5:23 “Indeed we found the prison shut securely, and the guards standing outside before the doors; but when we opened them, we found no one inside!” 24 Now when the high priest, the captain of the temple, and the chief priests heard these things, they wondered what the outcome would be. 25 So one came and told them, saying, “Look, the men whom you put in prison are standing in the temple and teaching the people!”
Self-preservation - The art of protecting your own safety and life at all costs. For most of us this is priority number one. There are some exceptions, most notably mothers protecting their children but usually when push comes to shove we look out for the man in the mirror. It was this most basic instinct to survive that caused Peter to ultimately deny Jesus as he stood by the charcoal fire watching his Lord die. We have common expressions surrounding our will to live: He's fighting for his life. She's a fighter. He's clinging tenaciously to life. She's a survivor.
Something very special has to occur for something beyond ourselves to trump our basic instinct to survive.
When we were children my mom must have believed in the importance of reading because there were always lots of books around. She bought us a set of encyclopedias. For those too young to remember those, they were essentially Wikipedia in book form. We also had the entire set of Dr. Seuss books, the entire set of Hardy Boys, Encyclopedia Brown, and perhaps the most kid friendly yet educational set was the Valuetales set she got for us. Each book highlighted a different value and illustrated the value by telling the life story of someone who had that value. I learned about Louis Pasteur and pasteurization from that series. I learned about Marie Currie and her discoveries in the field of radiation.
As I started through the series of books I chose the ones that had values that interested me. One of the books had Maurice (the Rocket) Richard on the front in his Montreal Canadiens uniform. This of course was a big draw for me. What wasn't appealing was the title - The Value of Tenacity. I had no idea what that meant. The only familiarity I could draw from this strange word was 'ten a city' and that made no sense.
As a result other books in the series got read first but eventually the hockey aspect overcame my dislike of the strange word and I pulled it off the shelf and read it.
Dictionary dot com defines tenacity as the quality of tenaciousness, holding fast, persistence
As I reread the story of the disciples cycle of preaching and being arrested and threatened and then going right back out to preach again it reminded me of reading that book when I was a kid and discovering what the meaning of that weird word was. Maurice Richard was taught by his dad to never quit, no matter how long something took, no matter how cold he got or how tired he felt. He was taught you stop when the job is done. Back when Maurice Richard played hockey it was not a high paying job and his family was poor. He worked as a machinist all summer and it was not uncommon to find him working for a moving company during the day before lacing up his skates to play hockey. Just one season before making it to the NHL he broke a wrist and an ankle in the same season. This did not stop him. Maurice was tenacious. He was so determined to improve and make it to the NHL that when he was in the lower ranks of hockey he used multiple names so he could play in different leagues on different teams to get more games in.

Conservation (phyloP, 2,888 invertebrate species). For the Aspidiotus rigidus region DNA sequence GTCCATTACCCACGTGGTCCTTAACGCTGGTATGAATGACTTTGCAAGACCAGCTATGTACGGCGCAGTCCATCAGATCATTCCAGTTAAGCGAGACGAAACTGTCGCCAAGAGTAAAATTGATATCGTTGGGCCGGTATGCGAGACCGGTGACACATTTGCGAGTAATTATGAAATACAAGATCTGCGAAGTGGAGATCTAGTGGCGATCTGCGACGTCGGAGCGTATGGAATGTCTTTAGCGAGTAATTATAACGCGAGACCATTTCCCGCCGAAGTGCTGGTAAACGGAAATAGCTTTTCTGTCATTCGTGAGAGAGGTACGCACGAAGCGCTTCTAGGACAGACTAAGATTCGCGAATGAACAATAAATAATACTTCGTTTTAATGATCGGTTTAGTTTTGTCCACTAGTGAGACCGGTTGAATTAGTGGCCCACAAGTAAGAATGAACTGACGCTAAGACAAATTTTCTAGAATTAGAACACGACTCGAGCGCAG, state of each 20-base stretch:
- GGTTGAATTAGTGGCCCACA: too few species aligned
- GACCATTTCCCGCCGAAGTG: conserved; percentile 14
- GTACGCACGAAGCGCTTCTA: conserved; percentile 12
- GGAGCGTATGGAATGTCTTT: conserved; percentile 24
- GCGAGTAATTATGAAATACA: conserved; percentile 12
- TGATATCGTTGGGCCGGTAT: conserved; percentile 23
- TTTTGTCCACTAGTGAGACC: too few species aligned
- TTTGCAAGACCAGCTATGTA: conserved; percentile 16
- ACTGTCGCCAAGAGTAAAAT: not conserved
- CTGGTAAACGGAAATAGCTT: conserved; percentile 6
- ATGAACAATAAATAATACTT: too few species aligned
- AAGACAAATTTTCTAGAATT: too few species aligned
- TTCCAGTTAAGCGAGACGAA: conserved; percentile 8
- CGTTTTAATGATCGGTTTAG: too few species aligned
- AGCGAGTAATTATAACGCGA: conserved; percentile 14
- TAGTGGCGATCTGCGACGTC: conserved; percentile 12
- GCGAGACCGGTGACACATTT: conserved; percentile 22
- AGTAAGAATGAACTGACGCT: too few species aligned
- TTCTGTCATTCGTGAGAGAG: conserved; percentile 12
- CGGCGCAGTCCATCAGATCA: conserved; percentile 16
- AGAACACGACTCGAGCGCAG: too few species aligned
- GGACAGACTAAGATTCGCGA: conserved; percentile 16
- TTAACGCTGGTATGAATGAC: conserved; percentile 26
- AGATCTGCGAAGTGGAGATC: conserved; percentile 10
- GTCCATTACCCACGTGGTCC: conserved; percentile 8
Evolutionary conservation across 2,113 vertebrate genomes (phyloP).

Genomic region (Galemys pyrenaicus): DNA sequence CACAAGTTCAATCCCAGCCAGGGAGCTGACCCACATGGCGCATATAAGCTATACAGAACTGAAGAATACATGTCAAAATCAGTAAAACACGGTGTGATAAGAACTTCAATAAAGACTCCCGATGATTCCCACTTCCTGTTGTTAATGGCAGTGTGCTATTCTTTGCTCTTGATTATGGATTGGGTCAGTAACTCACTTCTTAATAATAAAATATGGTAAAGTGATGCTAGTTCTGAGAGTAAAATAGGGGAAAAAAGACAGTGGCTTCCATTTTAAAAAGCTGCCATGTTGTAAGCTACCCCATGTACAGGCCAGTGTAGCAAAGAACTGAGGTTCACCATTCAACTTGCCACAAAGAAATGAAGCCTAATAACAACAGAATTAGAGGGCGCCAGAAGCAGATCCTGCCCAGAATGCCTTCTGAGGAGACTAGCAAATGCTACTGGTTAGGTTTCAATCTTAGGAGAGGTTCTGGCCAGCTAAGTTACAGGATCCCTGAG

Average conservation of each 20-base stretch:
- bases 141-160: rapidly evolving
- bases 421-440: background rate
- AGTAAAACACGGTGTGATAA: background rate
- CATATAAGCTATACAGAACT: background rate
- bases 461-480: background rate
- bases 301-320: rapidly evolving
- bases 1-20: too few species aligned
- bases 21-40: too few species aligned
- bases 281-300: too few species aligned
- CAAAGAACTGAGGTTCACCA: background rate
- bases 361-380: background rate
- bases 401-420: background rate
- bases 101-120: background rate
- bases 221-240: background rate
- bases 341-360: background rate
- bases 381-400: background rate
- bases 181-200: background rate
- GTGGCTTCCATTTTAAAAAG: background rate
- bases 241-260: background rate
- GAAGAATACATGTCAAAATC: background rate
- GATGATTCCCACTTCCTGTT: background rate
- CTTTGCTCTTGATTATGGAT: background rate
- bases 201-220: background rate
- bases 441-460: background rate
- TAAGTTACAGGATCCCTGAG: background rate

Tenacity is always driven by something. For Maurice it was driven by the work ethic his dad taught him as a child. Whatever you do you do your best and you don't stop until the job is done.
For the disciples their tenacity had deeper roots. Gone were the days of self-preservation. Gone was the desire for survival above all else. In following Jesus to the cross and the grave and beyond they had finally discovered a different life. A different value system. A different view of the world. From Jesus they had learned sacrifice above self. Jesus was not here to get recognition or even to survive. His life was not about Himself at all. When Peter has tried to push Jesus to protect His life rather than die, Jesus looked him in the eye and said "Get behind me Satan!"
The desire for self advancement, self-preservation etc... beyond all else is not from God. It's actually demonic. Love is others focused. Love necessitates a relationship in which the one loved has more value than the one who loves him or her. "Greater love has no man than this but to lay down his life for his friends." - Jesus
Think about this: The disciple kept preaching because they loved Him and as a result of that love for Him they loved their fellow man more than they loved themselves.
Where did this love come from? It didn't come from seeing the miracles. The enemies of Jesus saw those. It didn't come from witnessing Jesus dying on the cross. His enemies saw that too. It didn't come from the emotional attachment that grew over the 3 plus years they spent with Him. Had that been enough the stress of His arrest and mock trial etc... would not have been enough to send them running and denying.
No something much deeper happened. It happened after the miracles and after the cross. It happened when they realized their epic failure and their desire to save their own skin had not affected His love for them in the least. It was love, true self-sacrificing love demonstrated through completely undeserved and even unrequested forgiveness that turned the tide.
From then on they loved Him in return no matter the cost. They loved Him boldly. They loved Him tenaciously. Nothing but death could silence them and for now the religious leaders are too afraid to kill them.
Love is the only game changer. Maurice loved his father and his family. The disciples loved Jesus far more than that.